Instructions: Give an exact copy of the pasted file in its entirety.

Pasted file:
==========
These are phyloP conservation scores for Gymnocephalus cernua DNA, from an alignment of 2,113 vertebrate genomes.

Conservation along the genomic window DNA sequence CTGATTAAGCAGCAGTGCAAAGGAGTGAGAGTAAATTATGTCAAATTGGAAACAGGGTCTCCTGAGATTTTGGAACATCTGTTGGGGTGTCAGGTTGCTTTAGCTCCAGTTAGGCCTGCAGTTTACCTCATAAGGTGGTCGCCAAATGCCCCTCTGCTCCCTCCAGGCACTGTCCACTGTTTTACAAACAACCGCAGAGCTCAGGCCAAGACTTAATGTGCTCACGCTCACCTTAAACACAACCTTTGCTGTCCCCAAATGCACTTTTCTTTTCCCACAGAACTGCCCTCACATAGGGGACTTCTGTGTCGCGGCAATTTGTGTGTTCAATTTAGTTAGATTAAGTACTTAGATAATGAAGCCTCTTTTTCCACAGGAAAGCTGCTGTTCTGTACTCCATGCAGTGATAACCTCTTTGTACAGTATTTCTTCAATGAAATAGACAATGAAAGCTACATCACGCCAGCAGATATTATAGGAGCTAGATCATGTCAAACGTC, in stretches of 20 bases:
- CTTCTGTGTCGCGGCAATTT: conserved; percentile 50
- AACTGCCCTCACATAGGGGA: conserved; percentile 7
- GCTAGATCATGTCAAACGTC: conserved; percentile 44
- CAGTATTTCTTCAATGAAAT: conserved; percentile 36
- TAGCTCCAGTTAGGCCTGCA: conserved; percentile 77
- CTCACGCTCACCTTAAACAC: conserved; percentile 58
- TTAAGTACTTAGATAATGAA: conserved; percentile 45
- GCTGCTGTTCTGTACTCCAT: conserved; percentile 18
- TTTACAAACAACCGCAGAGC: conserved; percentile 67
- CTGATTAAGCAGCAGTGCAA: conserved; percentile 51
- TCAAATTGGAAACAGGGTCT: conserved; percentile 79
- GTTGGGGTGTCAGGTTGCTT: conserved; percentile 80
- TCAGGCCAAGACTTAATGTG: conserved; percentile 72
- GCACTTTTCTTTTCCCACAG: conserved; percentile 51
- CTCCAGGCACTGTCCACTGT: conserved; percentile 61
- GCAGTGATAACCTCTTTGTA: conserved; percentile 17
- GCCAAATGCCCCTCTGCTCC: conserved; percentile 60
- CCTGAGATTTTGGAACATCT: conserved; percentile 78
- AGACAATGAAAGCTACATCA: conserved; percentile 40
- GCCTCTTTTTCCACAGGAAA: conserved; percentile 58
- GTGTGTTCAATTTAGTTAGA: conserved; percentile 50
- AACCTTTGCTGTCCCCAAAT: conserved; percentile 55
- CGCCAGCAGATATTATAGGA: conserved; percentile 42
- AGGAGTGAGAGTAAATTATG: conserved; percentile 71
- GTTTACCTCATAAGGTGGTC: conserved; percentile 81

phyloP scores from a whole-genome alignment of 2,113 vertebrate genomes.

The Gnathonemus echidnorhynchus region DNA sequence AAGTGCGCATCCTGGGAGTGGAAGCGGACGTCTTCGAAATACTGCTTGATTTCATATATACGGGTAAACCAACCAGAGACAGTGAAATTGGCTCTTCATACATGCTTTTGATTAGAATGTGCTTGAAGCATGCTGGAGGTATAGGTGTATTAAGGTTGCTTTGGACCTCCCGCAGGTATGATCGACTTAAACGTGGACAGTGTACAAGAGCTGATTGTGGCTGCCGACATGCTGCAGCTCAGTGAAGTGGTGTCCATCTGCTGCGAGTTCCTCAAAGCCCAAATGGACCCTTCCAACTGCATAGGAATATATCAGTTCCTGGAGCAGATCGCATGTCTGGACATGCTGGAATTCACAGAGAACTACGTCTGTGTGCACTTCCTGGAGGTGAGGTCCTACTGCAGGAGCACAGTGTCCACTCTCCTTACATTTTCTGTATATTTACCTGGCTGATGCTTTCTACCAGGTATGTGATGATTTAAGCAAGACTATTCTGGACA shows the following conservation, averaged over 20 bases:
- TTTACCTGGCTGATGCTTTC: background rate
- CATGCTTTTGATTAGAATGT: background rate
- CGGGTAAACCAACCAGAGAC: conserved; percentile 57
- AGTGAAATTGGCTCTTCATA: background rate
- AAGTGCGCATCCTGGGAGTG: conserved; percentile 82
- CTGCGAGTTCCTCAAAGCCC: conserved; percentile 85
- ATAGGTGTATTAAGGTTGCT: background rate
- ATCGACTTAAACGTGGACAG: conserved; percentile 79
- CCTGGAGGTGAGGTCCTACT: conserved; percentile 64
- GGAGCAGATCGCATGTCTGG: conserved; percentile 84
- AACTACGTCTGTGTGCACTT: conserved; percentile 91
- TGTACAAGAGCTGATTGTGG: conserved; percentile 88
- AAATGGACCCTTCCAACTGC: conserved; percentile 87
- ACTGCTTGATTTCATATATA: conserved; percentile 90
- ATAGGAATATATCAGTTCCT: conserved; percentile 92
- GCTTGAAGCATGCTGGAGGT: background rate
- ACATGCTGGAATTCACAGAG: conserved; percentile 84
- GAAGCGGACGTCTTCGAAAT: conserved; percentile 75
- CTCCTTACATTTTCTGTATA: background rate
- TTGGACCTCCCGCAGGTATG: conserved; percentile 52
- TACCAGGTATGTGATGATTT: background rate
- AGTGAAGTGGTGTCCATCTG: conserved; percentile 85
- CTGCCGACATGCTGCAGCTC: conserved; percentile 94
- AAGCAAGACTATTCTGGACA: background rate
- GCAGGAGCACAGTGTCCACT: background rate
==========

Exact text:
These are phyloP conservation scores for Gymnocephalus cernua DNA, from an alignment of 2,113 vertebrate genomes.

Conservation along the genomic window DNA sequence CTGATTAAGCAGCAGTGCAAAGGAGTGAGAGTAAATTATGTCAAATTGGAAACAGGGTCTCCTGAGATTTTGGAACATCTGTTGGGGTGTCAGGTTGCTTTAGCTCCAGTTAGGCCTGCAGTTTACCTCATAAGGTGGTCGCCAAATGCCCCTCTGCTCCCTCCAGGCACTGTCCACTGTTTTACAAACAACCGCAGAGCTCAGGCCAAGACTTAATGTGCTCACGCTCACCTTAAACACAACCTTTGCTGTCCCCAAATGCACTTTTCTTTTCCCACAGAACTGCCCTCACATAGGGGACTTCTGTGTCGCGGCAATTTGTGTGTTCAATTTAGTTAGATTAAGTACTTAGATAATGAAGCCTCTTTTTCCACAGGAAAGCTGCTGTTCTGTACTCCATGCAGTGATAACCTCTTTGTACAGTATTTCTTCAATGAAATAGACAATGAAAGCTACATCACGCCAGCAGATATTATAGGAGCTAGATCATGTCAAACGTC, in stretches of 20 bases:
- CTTCTGTGTCGCGGCAATTT: conserved; percentile 50
- AACTGCCCTCACATAGGGGA: conserved; percentile 7
- GCTAGATCATGTCAAACGTC: conserved; percentile 44
- CAGTATTTCTTCAATGAAAT: conserved; percentile 36
- TAGCTCCAGTTAGGCCTGCA: conserved; percentile 77
- CTCACGCTCACCTTAAACAC: conserved; percentile 58
- TTAAGTACTTAGATAATGAA: conserved; percentile 45
- GCTGCTGTTCTGTACTCCAT: conserved; percentile 18
- TTTACAAACAACCGCAGAGC: conserved; percentile 67
- CTGATTAAGCAGCAGTGCAA: conserved; percentile 51
- TCAAATTGGAAACAGGGTCT: conserved; percentile 79
- GTTGGGGTGTCAGGTTGCTT: conserved; percentile 80
- TCAGGCCAAGACTTAATGTG: conserved; percentile 72
- GCACTTTTCTTTTCCCACAG: conserved; percentile 51
- CTCCAGGCACTGTCCACTGT: conserved; percentile 61
- GCAGTGATAACCTCTTTGTA: conserved; percentile 17
- GCCAAATGCCCCTCTGCTCC: conserved; percentile 60
- CCTGAGATTTTGGAACATCT: conserved; percentile 78
- AGACAATGAAAGCTACATCA: conserved; percentile 40
- GCCTCTTTTTCCACAGGAAA: conserved; percentile 58
- GTGTGTTCAATTTAGTTAGA: conserved; percentile 50
- AACCTTTGCTGTCCCCAAAT: conserved; percentile 55
- CGCCAGCAGATATTATAGGA: conserved; percentile 42
- AGGAGTGAGAGTAAATTATG: conserved; percentile 71
- GTTTACCTCATAAGGTGGTC: conserved; percentile 81

phyloP scores from a whole-genome alignment of 2,113 vertebrate genomes.

The Gnathonemus echidnorhynchus region DNA sequence AAGTGCGCATCCTGGGAGTGGAAGCGGACGTCTTCGAAATACTGCTTGATTTCATATATACGGGTAAACCAACCAGAGACAGTGAAATTGGCTCTTCATACATGCTTTTGATTAGAATGTGCTTGAAGCATGCTGGAGGTATAGGTGTATTAAGGTTGCTTTGGACCTCCCGCAGGTATGATCGACTTAAACGTGGACAGTGTACAAGAGCTGATTGTGGCTGCCGACATGCTGCAGCTCAGTGAAGTGGTGTCCATCTGCTGCGAGTTCCTCAAAGCCCAAATGGACCCTTCCAACTGCATAGGAATATATCAGTTCCTGGAGCAGATCGCATGTCTGGACATGCTGGAATTCACAGAGAACTACGTCTGTGTGCACTTCCTGGAGGTGAGGTCCTACTGCAGGAGCACAGTGTCCACTCTCCTTACATTTTCTGTATATTTACCTGGCTGATGCTTTCTACCAGGTATGTGATGATTTAAGCAAGACTATTCTGGACA shows the following conservation, averaged over 20 bases:
- TTTACCTGGCTGATGCTTTC: background rate
- CATGCTTTTGATTAGAATGT: background rate
- CGGGTAAACCAACCAGAGAC: conserved; percentile 57
- AGTGAAATTGGCTCTTCATA: background rate
- AAGTGCGCATCCTGGGAGTG: conserved; percentile 82
- CTGCGAGTTCCTCAAAGCCC: conserved; percentile 85
- ATAGGTGTATTAAGGTTGCT: background rate
- ATCGACTTAAACGTGGACAG: conserved; percentile 79
- CCTGGAGGTGAGGTCCTACT: conserved; percentile 64
- GGAGCAGATCGCATGTCTGG: conserved; percentile 84
- AACTACGTCTGTGTGCACTT: conserved; percentile 91
- TGTACAAGAGCTGATTGTGG: conserved; percentile 88
- AAATGGACCCTTCCAACTGC: conserved; percentile 87
- ACTGCTTGATTTCATATATA: conserved; percentile 90
- ATAGGAATATATCAGTTCCT: conserved; percentile 92
- GCTTGAAGCATGCTGGAGGT: background rate
- ACATGCTGGAATTCACAGAG: conserved; percentile 84
- GAAGCGGACGTCTTCGAAAT: conserved; percentile 75
- CTCCTTACATTTTCTGTATA: background rate
- TTGGACCTCCCGCAGGTATG: conserved; percentile 52
- TACCAGGTATGTGATGATTT: background rate
- AGTGAAGTGGTGTCCATCTG: conserved; percentile 85
- CTGCCGACATGCTGCAGCTC: conserved; percentile 94
- AAGCAAGACTATTCTGGACA: background rate
- GCAGGAGCACAGTGTCCACT: background rate